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Information Concerning Debarred Vendors

Please check the List of Debarred Vendors maintained by the Division of Purchases and Supply in Richmond.


The following information is taken from the Commonwealth of Virginia Vendor's Manual, § 7.20


Debarment as used in this section means action taken by the Director of the Division of Purchases and Supply (DPS) to exclude individuals or firms from contracting with state agencies for particular types of goods or nonprofessional services for specified periods of time. Debarment does not relieve the contractor of responsibility for existing obligations.

The purpose of debarment is to protect the Commonwealth from risks associated with awarding contracts to persons or firms having exhibited an inability or unwillingness to fulfill contractual requirements, and to protect state interests and the integrity of the state's procurement process by preventing individuals or firms who have displayed improper conduct from participating on Commonwealth requirements for specific periods of time.

Causes for Debarment. An individual or firm may be debarred for any of the following reasons:

  1. Breach (including anticipatory breach) of contract with a state agency. For default action see 7.14.

  2. Sale or attempted sale to a state agency of items or services which are required to be purchased under a state contract with another vendor, when the vendor knew or had reason to know that the items or services are required to be purchased under that contract.

  3. Stating an unwillingness or inability to honor a binding bid. A mere request to withdraw a bid, which does not otherwise state an unwillingness or inability to perform, is not a cause for.7-6 debarment.

  4. Falsifying or misrepresenting manufacturer's specifications in order to appear responsive to a solicitation.

  5. Conferring or offering to confer any gift, gratuity, favor, or advantage, present or future, upon any employee of a state agency who exercises any "official responsibility" for a "procurement transaction" as those terms are defined in the Code of Virginia, § 11-73. It is not necessary that the offer be accepted by the employee, or that the offer be made with intent to influence the employee in an official act. Extending to any state employee exercising official responsibility for a procurement transaction any discount or privilege not available to all state employees is considered to be offering an advantage.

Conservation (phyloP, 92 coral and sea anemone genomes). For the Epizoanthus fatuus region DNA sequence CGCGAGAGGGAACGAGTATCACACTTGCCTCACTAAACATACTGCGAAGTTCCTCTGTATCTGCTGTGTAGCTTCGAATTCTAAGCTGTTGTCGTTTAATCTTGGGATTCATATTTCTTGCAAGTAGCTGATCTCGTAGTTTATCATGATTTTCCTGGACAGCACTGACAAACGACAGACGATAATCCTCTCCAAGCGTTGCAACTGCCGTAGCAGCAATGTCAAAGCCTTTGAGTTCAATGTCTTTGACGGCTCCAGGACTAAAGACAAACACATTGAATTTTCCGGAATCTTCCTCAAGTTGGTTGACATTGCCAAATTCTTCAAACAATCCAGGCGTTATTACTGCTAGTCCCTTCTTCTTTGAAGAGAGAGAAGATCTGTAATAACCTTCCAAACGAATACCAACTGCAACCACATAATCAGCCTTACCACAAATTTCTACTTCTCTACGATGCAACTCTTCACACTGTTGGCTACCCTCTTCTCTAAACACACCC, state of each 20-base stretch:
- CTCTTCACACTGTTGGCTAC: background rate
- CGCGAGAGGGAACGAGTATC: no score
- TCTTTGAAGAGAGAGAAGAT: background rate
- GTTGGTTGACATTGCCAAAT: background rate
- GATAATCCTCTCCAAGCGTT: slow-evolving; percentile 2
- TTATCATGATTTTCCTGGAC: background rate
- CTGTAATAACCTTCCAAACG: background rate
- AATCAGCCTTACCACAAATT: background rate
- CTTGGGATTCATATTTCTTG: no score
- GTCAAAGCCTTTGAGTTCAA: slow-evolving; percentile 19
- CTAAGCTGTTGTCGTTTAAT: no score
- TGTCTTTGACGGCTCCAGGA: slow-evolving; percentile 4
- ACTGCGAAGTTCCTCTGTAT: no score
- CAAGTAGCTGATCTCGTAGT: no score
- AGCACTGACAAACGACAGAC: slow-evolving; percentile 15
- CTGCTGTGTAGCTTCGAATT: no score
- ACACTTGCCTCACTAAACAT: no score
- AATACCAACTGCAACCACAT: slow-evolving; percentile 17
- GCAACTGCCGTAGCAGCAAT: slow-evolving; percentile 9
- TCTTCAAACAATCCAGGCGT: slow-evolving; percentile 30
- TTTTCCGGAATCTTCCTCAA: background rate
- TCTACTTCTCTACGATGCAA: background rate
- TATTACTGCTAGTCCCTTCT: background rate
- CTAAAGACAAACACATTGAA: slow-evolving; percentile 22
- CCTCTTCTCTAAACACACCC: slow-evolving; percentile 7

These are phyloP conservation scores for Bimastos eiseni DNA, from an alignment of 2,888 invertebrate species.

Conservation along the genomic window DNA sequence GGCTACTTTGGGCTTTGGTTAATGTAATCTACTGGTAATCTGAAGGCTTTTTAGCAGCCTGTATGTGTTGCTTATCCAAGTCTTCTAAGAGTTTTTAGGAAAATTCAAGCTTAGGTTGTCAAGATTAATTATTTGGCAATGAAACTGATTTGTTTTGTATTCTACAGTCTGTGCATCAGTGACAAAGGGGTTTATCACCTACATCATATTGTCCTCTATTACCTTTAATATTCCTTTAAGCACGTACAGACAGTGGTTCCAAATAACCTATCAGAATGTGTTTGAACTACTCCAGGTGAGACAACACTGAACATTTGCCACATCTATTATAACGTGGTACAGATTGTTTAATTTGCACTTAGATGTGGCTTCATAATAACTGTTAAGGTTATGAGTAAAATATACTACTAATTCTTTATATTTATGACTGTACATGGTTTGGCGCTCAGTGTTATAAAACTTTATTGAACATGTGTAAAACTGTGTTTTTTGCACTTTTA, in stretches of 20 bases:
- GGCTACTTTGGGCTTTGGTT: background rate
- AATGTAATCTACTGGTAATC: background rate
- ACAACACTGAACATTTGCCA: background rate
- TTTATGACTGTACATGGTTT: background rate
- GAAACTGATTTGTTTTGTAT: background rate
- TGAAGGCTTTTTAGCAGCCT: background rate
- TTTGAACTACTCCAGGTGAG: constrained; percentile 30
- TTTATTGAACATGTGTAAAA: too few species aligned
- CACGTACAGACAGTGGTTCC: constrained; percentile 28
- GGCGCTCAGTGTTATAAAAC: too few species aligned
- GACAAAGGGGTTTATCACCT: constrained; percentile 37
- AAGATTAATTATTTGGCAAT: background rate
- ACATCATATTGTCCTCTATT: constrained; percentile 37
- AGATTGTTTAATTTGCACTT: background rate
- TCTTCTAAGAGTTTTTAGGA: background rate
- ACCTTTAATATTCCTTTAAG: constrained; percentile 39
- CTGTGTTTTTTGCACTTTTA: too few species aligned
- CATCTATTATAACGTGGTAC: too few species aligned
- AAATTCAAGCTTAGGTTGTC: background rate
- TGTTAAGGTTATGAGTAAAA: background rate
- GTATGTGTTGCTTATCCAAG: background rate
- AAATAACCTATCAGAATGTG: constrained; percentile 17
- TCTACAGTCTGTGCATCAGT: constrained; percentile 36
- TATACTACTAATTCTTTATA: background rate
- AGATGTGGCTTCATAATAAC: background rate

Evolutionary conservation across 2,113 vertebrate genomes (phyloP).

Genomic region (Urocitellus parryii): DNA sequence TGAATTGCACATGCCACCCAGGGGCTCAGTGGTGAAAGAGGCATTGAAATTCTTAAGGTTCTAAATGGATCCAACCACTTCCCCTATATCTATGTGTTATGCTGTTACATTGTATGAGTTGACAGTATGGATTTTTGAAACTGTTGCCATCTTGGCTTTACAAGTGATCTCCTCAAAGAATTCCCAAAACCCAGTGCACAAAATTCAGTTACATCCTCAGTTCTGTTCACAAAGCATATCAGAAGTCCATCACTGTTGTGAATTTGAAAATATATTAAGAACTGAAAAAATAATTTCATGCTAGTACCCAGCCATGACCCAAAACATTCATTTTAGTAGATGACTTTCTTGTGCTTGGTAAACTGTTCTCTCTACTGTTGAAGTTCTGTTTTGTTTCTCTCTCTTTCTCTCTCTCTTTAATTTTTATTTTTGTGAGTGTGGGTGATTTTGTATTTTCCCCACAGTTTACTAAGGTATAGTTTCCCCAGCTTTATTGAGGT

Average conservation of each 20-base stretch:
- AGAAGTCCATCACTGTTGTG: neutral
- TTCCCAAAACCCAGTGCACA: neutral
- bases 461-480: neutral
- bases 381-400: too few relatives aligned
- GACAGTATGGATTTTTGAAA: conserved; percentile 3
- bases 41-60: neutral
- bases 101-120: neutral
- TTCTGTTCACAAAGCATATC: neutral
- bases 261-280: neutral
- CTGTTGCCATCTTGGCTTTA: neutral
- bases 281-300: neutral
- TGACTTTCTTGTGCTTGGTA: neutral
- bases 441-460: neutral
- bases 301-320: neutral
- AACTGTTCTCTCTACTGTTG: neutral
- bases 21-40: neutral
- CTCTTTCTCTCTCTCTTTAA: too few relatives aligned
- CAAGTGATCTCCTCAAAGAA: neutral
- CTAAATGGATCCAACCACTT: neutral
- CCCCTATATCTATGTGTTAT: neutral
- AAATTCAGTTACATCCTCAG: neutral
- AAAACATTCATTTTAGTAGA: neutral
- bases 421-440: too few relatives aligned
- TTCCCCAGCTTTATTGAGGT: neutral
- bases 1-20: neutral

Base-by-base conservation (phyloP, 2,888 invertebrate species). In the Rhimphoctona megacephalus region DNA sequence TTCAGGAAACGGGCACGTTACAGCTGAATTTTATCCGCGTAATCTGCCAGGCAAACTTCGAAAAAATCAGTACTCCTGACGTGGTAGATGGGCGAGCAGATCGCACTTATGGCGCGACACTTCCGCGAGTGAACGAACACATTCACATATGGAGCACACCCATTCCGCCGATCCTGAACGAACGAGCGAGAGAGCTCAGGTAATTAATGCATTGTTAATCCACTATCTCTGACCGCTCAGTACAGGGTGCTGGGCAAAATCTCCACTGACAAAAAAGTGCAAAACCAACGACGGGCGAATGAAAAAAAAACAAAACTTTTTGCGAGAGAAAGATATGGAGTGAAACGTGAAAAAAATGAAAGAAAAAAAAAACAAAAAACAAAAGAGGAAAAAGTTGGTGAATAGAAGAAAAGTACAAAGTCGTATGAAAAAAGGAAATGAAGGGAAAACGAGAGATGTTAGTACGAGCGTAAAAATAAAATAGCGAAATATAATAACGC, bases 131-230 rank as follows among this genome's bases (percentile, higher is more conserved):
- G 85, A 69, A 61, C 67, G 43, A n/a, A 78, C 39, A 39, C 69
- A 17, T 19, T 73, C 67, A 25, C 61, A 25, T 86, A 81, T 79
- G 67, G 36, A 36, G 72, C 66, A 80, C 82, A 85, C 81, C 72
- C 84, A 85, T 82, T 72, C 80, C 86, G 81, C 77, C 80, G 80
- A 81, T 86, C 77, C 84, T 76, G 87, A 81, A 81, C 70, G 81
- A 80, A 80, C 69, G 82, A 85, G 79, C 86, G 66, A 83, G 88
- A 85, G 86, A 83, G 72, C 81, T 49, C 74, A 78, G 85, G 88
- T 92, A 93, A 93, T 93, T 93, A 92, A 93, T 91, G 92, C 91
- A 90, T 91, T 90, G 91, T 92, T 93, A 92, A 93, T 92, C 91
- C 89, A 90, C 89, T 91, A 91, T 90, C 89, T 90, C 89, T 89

6. Failing to disclose a condition constituting a conflict of interest by any officer, director, owner, or partner of the vendor in a contract or purchase order awarded by DPS or any other agency of the state (Code of Virginia, § 2.1-639.6).

  7. Any cause indicating that the individual or firm is not a responsible vendor.

  8. A determination by the Director of DPS that a vendor has used abusive or obscene language or a threatening manner toward state purchasing personnel during the performance of their duties or as a result of the performance of their duties.

  9. Sale, under nonemergency conditions, of building materials, supplies, or equipment for any building or structure constructed by or for the Commonwealth by an independent contractor employed to furnish architectural or engineering services, but not construction for such building or structure or from any partnership, association or corporation in which such architect or engineer has a personal interest (Code of Virginia, § 2.1-639.2 and § 11-79).

  10. Sale, under nonemergency conditions, of building materials, supplies or equipment for any building or structure constructed by or for the Commonwealth by any person who has provided or is currently providing design services specifying a sole source for such materials, supplies or equipment to be used in such building or structure to the independent contractor employed by the Commonwealth to furnish architectural or engineering services in which such person has a personal interest as defined in Code of Virginia, § 2.1-639.2.

  11. Sale of goods or services to the Commonwealth when such sale is prohibited by any debarment then in effect.

  12. Consent of the firm or individual being debarred.

  13. Conviction of any criminal offense involving public contracting. Examples include, but are not limited to, bribery (Code of Virginia, § 18.2-447) and knowingly making a false statement in regard to collusion on a solicitation (Code of Virginia, § 18.2-498.4). Conviction for any of the above of any officer, director, owner, partner, agent, or related business entity of a vendor shall constitute grounds for the removal of the vendor.

  14. Court judgment finding a violation of either federal or state antitrust laws.

  15. Conviction of any offenses indicating a lack of moral or business integrity.

  16. Failure to pay reprocurement costs pursuant to a contract termination for default.

It is not necessary that there be a judicial determination of violations contained in subparagraphs 1. through 12. and 16. for debarment to occur.

If the debarring official finds that the cause for debarment reflects on the contractor's traits or tendencies only with regard to certain goods or services, the debarment may apply only to such goods or services. Otherwise the debarment shall apply to all goods and services within the purview of the debarring agency (DPS).